The Alphabet Letter Recognition Inventory (ALRI) is a locally developed inventory of children’s ability to recognize the upper- and lowercase letters of the alphabet. Trained assessors presented uppercase letter flashcards, arranged in a fixed non-alphabetic order, to each child. The child was asked to name the letter. Following presentation of the uppercase letters, lowercase letter flashcards were presented in a similar fashion. The children’s responses were recorded on scannable forms and computer scored.

      Analysis

      Hierarchical linear modeling (HLM) was used to test the statistical significance of these observed differences because children experienced ELLM together in classes rather than in one-on-one settings. Child-level variables included in the analyses were the TERA-3 pretest standardized scores, the ALRI pretest scores, the child’s age in months on September 1, 2002, and gender. All continuous variables were grand-mean centered. Class-level variables included in the analyses were class assignment as ELLM or wait-list control, urbanicity, and educational attainment of the teacher (coded as either having completed a bachelor’s degree or not).

      Baseline Equivalence and Differential Attrition

      At baseline, and again, near the end of the school year, children were assessed on their emerging literacy abilities and on their ability to recognize the 52 upper- and lowercase letters of the alphabet. Treatment children did not differ significantly from control children on these measures at baseline.

      Attrition occurred at both the site and child levels. One wait-list control and one ELLM classroom in the largest city withdrew from the study and were not included in the analysis. In the 48 remaining classrooms, child-level attrition occurred, and 21% of the remaining children with pretest scores were unavailable for posttest. Comparison of the TERA-3 mean pretest scores of children with both pretest and posttest scores to those of the children with only pretest scores provided no evidence of systematic attrition.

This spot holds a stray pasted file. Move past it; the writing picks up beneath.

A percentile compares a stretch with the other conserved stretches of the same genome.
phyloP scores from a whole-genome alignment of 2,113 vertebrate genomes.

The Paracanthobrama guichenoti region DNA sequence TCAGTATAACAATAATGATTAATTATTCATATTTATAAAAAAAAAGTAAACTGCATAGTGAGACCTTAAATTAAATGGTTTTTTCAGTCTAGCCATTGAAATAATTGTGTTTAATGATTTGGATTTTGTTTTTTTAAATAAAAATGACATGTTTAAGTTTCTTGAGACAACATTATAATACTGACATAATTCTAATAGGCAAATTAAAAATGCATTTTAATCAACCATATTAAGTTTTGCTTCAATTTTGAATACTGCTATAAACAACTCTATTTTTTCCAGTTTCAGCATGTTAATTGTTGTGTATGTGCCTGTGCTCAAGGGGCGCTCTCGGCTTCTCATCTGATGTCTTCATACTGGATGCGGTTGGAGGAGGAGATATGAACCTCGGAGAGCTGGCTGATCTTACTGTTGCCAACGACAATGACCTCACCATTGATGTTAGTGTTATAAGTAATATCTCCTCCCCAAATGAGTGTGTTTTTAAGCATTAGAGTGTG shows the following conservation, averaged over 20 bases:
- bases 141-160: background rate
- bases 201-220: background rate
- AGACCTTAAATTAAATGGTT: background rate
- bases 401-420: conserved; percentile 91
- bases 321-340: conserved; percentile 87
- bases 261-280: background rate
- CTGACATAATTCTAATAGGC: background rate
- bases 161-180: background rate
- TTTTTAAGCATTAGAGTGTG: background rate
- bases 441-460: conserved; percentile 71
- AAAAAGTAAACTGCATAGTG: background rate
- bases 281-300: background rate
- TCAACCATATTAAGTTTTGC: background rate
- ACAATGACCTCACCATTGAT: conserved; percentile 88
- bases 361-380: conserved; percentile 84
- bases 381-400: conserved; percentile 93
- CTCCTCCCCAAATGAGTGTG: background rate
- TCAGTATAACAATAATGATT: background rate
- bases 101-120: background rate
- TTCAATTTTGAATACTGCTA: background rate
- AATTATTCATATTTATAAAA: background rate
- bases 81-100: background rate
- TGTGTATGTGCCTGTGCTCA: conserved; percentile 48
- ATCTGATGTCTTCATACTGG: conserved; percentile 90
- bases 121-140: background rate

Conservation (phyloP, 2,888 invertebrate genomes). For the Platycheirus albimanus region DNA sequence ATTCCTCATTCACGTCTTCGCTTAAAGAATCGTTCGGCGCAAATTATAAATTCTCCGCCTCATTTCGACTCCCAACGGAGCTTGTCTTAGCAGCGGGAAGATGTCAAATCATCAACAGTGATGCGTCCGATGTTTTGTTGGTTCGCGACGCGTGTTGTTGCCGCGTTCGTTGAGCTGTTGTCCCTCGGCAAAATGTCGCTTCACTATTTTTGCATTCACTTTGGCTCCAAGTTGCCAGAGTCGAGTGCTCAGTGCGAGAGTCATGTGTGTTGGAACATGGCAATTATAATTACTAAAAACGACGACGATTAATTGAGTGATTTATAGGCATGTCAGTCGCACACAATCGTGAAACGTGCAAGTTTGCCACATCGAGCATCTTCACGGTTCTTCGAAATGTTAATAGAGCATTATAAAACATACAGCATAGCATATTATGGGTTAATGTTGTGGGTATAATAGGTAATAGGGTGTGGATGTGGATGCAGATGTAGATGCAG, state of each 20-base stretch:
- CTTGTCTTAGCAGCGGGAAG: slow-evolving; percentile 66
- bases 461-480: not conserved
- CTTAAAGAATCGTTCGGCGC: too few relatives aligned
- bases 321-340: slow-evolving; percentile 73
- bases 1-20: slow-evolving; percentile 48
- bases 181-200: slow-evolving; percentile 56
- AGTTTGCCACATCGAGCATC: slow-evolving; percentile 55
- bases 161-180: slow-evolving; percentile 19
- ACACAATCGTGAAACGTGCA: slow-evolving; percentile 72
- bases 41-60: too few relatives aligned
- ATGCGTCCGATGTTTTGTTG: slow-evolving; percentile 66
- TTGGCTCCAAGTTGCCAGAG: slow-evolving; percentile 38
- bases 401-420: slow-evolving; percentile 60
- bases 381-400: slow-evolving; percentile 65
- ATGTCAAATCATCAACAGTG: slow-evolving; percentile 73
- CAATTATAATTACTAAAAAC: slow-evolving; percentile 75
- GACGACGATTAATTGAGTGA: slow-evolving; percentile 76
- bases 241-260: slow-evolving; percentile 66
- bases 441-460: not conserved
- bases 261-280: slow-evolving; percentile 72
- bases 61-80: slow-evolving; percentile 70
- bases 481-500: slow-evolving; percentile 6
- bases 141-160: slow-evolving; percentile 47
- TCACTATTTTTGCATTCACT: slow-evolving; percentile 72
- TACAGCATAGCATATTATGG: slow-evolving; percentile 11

Post-test

      Examination of the TERA-3 and ALRI posttest scores indicated that those of the ELLM children were higher than those of the wait-list control children on all measures.

      The child-level variables were statistically significant predictors in all of the analyses except for the child’s gender in the Analysis of the Meaning scale. In all cases, older children scored at lower posttest levels than younger children, and, where gender was significant, boys achieved at lower levels than girls. These findings were the same for children in the ELLM and wait-list control classrooms.

      At the class level, only assignment to ELLM or wait-list control classes was a statistically significant predictor in all analyses. The educational attainment of the classroom teacher was a statistically significant predictor only in the analysis of the Conventions of Print scale, and for this analysis, children who were taught by bachelor-degreed teachers achieved at higher levels in both the ELLM and wait-list control classrooms.

      Analyses indicated that ELLM was more effective than traditional approaches in raising the emergent literacy achievement of children. As measured by all TERA-3 scales, the children experiencing the ELLM literacy curriculum and instruction support system achieved higher adjusted mean posttest levels of emergent literacy skills than children in the wait-list control classrooms. With the exception of the differences in the TERA-3 Conventions of Print scale adjusted mean posttest scores, resulting effect sizes were 25 percent of a standard deviation or larger (ARLI ES=.25, TERA-3 Reading ES=.28, TERA-3 Alphabet=.28, TERA-3 Conventions of Print=.17, and TERA-3 Meaning ES= .29).